Louise Smith trial: ‘Pure evil’ Shane Mays jailed for at least 25 years with life sentence

THE mother of murdered teenager Louise Smith has called her killer Shane Mays ‘pure evil’ as he was jailed for at least 25 years.

By Ben Fishwick
Wednesday, 9th December 2020, 12:15 pm
Updated Wednesday, 9th December 2020, 6:12 pm

Mays, 30, smirked in the dock before he was handed the term today at Winchester Crown Court following jurors yesterday convicted him of murdering 16-year-old Louise after a four-week trial.

Today moving statements were read out on behalf of her parents, Rebbecca Cooper and Bradley Smith, who said he was ‘pure evil’ and a ‘monster’.

In her statement Ms Cooper said: ‘I will never forgive you for this.’

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Shane Mays has been found guilty of murdering 16-year-old Louise Smith on May 8, 2020 at Havant Thicket. Picture: Hampshire Constabulary

Mrs Justice Juliet May jailed Mays for life with a minimum term of 25 years but ruled she could not be sure it was sexually or sadistic in its motivation.

However, she did rule Mays ‘intended to kill’ the teenager when striking her repeatedly in the clearing at Havant Thicket, not just cause really serious harm.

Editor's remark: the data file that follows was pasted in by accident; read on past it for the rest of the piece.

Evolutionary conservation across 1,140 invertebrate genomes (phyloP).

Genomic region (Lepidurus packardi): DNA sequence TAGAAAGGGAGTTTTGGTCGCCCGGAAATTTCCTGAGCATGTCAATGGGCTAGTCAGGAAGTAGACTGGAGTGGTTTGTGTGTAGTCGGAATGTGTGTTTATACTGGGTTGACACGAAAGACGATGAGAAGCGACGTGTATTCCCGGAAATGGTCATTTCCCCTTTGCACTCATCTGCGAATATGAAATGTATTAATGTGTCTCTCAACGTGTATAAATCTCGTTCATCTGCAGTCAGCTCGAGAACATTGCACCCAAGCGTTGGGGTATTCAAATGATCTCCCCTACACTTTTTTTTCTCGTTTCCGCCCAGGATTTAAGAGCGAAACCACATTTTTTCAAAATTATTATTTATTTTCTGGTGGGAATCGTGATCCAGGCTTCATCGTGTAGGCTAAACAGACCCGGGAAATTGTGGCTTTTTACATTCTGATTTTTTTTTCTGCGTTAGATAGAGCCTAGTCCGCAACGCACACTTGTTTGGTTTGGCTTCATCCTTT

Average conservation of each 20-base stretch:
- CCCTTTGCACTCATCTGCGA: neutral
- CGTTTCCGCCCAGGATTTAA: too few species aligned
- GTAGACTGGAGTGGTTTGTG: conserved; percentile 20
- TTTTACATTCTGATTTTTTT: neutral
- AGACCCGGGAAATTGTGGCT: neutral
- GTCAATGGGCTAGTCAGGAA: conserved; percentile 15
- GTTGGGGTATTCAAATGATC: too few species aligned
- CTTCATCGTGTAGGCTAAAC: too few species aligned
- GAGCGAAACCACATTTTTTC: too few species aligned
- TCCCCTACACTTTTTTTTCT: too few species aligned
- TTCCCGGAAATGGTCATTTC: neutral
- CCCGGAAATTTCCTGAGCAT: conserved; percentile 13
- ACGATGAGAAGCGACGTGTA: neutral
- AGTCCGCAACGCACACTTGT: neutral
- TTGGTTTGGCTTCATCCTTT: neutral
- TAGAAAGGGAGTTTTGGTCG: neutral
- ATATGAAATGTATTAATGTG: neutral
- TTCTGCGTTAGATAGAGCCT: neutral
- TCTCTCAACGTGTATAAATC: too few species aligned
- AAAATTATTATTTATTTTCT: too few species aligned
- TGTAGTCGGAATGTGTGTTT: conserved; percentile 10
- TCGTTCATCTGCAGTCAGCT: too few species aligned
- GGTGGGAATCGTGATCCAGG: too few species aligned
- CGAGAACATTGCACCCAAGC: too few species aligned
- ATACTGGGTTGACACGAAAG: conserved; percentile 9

Sentencing, Mrs Justice May said Mays ‘terribly murdered’ Louise and the death of a vulnerable child was ‘particularly grievous’.

The judge said: ‘Louise had been grotesquely and cruelly injured, and her body defiled.’

The family of Louise Smith outside Winchester Crown Court on Tuesday, December, 8, after Shane Mays was found guilty of murder. Pictured is: Richard O'Shea with partner and mum of Louise Smith Rebbecca Cooper. Picture: Ben Fishwick

She added: ‘Louise was particularly vulnerable because of her youth, lack of stable home and her anxiety and depression manifesting in self harm.

‘Even if Louise was rendered unconscious early in the attack by Shane Mays she would nevertheless have suffered intensely mentally and physically at his hands whilst conscious.’

She ruled as Mays was caring for her the relationship was ‘like a father and daughter relationship’.

‘That being so he committed the most gross abuse of trust,’ she said.

The family of Louise Smith outside Winchester Crown Court on Tuesday, December, 8, after Shane Mays was found guilty of murder. Pictured is: (right) DI Adam Edwards with Bradley Smith, Louise Smith's dad behind. Picture: Ben Fishwick